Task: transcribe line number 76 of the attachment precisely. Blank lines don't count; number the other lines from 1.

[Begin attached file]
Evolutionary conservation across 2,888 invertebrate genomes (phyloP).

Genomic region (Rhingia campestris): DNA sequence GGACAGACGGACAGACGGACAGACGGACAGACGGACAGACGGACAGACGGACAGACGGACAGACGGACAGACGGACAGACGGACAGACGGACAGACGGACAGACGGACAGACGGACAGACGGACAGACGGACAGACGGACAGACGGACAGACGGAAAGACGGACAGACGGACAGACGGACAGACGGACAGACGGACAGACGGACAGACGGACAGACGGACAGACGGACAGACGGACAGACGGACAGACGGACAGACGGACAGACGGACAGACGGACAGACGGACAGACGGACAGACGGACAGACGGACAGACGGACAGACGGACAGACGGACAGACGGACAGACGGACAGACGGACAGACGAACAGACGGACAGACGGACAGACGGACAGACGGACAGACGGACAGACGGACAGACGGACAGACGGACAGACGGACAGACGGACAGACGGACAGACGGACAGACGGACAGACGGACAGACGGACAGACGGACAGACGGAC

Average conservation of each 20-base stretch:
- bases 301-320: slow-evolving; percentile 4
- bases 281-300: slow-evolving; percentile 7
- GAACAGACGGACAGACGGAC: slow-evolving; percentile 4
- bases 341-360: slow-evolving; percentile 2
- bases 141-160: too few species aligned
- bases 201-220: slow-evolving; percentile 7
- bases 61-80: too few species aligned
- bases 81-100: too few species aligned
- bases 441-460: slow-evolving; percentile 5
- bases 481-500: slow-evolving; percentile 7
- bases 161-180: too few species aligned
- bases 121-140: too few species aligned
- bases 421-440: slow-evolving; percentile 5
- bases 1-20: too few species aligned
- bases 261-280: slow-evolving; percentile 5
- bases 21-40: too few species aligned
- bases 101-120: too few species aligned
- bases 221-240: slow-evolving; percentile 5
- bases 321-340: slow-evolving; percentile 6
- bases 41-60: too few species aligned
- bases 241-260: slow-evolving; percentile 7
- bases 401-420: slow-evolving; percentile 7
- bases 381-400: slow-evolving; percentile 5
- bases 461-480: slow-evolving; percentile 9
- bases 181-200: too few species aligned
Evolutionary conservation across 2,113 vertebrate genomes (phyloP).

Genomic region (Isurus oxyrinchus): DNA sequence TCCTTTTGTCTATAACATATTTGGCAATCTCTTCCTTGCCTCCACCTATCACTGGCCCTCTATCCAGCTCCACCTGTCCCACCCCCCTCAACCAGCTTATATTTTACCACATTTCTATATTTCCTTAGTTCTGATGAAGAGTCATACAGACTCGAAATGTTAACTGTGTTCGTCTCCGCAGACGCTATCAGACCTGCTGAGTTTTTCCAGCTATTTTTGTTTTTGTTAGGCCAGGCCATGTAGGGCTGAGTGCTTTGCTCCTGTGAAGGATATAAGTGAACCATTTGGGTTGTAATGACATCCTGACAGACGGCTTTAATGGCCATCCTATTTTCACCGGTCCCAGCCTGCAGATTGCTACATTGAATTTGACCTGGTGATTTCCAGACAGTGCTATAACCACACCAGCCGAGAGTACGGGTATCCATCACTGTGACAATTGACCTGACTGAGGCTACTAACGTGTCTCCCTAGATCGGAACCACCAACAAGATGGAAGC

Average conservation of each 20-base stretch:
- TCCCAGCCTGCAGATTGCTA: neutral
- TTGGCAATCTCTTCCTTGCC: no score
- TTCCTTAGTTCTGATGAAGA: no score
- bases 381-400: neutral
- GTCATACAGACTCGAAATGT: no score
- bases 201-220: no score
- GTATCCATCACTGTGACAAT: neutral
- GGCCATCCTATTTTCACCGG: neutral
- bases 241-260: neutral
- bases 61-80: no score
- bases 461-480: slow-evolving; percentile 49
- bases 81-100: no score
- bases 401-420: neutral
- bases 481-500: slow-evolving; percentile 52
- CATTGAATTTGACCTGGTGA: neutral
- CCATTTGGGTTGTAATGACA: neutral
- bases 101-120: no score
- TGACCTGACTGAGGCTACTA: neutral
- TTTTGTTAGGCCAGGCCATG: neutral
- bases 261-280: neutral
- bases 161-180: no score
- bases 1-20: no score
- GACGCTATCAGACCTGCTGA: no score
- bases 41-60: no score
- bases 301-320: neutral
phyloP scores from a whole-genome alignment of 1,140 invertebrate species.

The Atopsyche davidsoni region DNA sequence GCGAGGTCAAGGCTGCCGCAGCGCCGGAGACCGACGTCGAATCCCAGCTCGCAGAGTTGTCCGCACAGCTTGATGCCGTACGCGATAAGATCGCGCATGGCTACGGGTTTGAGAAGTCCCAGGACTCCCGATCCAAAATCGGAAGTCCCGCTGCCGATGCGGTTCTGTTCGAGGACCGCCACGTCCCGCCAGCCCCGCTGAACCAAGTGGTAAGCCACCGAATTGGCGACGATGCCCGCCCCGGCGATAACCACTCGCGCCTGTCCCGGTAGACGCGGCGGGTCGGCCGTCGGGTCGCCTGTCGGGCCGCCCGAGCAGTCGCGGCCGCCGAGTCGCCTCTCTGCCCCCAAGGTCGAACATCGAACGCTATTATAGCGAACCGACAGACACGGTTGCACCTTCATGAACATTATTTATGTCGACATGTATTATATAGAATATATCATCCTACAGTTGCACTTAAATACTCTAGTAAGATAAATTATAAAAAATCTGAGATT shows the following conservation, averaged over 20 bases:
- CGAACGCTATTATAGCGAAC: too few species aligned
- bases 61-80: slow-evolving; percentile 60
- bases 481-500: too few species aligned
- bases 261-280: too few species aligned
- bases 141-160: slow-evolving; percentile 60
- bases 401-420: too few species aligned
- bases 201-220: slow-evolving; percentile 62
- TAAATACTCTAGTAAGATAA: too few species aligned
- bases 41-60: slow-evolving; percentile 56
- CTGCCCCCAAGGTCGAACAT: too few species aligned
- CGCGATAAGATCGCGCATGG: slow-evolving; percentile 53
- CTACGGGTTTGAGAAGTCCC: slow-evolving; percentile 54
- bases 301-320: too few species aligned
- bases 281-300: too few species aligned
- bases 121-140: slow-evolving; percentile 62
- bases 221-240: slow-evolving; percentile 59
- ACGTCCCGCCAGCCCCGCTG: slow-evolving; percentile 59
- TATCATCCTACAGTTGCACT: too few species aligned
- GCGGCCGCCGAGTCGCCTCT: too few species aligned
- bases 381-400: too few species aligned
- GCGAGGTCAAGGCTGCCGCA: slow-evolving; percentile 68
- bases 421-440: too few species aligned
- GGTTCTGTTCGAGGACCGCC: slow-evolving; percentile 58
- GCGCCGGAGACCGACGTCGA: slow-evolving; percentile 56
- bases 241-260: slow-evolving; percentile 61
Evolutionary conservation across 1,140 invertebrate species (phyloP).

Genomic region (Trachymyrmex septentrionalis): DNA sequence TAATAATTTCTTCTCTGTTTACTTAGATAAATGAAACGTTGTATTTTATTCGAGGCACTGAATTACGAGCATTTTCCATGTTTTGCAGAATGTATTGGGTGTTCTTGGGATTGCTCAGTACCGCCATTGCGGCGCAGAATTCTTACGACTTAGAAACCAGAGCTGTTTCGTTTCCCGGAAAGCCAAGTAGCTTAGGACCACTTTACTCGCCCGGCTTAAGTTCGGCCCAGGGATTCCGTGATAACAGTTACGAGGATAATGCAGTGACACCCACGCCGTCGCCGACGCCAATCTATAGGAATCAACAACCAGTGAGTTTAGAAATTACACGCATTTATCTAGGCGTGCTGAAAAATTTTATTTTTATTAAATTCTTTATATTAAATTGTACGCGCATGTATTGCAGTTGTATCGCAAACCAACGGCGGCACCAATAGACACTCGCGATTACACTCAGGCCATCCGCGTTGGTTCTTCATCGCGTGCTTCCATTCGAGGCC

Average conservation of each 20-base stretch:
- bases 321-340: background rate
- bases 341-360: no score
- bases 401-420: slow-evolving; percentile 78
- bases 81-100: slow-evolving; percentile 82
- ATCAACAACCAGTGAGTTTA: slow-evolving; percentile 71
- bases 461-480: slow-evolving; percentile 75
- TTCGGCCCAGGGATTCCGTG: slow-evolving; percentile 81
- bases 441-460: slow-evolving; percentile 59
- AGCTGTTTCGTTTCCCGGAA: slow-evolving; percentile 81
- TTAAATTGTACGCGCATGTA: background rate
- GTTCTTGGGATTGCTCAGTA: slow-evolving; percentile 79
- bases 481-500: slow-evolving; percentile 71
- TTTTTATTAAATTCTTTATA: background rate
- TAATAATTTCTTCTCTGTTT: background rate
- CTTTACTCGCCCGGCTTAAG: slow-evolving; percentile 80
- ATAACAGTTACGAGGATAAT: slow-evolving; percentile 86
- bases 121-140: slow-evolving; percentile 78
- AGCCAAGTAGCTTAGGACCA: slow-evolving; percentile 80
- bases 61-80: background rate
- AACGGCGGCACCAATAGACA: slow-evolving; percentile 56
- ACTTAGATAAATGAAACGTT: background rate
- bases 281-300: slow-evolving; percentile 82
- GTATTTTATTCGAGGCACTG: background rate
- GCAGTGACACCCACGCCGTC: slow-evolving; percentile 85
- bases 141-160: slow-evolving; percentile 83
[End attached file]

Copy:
- TATCATCCTACAGTTGCACT: too few species aligned